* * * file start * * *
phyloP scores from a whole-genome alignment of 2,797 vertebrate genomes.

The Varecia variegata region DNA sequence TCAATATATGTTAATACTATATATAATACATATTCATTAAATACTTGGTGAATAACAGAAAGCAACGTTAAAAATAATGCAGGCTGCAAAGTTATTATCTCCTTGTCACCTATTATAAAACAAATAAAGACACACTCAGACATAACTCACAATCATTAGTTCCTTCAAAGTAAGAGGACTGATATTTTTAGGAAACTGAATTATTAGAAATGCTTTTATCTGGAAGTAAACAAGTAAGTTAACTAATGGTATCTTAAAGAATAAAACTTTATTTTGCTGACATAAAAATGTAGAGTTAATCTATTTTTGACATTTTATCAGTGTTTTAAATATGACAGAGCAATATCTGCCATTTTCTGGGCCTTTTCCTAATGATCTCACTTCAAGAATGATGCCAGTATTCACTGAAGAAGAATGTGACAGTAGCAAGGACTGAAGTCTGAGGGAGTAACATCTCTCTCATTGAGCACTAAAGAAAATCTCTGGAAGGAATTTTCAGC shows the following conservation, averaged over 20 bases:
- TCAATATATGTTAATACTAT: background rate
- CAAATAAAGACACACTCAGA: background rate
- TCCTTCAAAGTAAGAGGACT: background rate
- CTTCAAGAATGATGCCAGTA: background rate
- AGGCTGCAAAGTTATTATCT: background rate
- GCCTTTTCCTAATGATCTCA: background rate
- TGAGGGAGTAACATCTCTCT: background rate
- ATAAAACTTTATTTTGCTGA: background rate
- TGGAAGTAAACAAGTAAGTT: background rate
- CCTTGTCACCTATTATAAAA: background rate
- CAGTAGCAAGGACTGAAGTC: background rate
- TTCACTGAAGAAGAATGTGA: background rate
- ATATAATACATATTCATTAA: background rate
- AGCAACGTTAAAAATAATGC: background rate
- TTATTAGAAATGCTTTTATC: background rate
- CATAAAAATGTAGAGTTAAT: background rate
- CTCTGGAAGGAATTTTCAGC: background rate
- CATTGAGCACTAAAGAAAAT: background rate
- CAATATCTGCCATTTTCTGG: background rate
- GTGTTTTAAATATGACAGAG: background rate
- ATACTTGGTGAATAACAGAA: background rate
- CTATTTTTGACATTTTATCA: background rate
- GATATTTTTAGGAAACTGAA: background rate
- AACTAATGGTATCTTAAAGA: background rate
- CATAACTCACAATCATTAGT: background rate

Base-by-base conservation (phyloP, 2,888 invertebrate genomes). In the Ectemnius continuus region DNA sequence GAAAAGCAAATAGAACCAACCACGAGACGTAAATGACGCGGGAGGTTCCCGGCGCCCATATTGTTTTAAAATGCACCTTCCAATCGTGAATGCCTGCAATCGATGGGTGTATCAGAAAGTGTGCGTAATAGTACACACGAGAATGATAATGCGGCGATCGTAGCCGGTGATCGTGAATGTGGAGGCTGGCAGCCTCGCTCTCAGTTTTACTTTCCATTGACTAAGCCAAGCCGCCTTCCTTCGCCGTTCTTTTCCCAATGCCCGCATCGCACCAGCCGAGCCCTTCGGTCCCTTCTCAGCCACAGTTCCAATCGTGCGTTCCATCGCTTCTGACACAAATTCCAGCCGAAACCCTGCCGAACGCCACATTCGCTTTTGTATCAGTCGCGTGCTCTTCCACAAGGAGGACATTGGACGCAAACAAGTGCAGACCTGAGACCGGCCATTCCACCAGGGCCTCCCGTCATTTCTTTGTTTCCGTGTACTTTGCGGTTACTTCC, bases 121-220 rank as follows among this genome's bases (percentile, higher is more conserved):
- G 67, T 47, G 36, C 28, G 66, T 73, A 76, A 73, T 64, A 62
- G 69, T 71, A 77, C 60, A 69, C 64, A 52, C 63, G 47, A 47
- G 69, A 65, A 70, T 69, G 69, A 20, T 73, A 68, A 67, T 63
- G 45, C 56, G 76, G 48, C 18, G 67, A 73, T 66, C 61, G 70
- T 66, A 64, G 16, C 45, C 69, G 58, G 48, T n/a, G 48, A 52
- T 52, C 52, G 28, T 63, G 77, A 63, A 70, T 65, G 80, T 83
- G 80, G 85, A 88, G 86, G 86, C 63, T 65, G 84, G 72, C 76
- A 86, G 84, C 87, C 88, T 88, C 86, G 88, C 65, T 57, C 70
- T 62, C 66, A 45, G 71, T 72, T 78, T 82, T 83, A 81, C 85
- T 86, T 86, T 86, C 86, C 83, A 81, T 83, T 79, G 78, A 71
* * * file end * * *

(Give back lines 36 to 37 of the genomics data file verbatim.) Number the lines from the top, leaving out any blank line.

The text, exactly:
- A 86, G 84, C 87, C 88, T 88, C 86, G 88, C 65, T 57, C 70
- T 62, C 66, A 45, G 71, T 72, T 78, T 82, T 83, A 81, C 85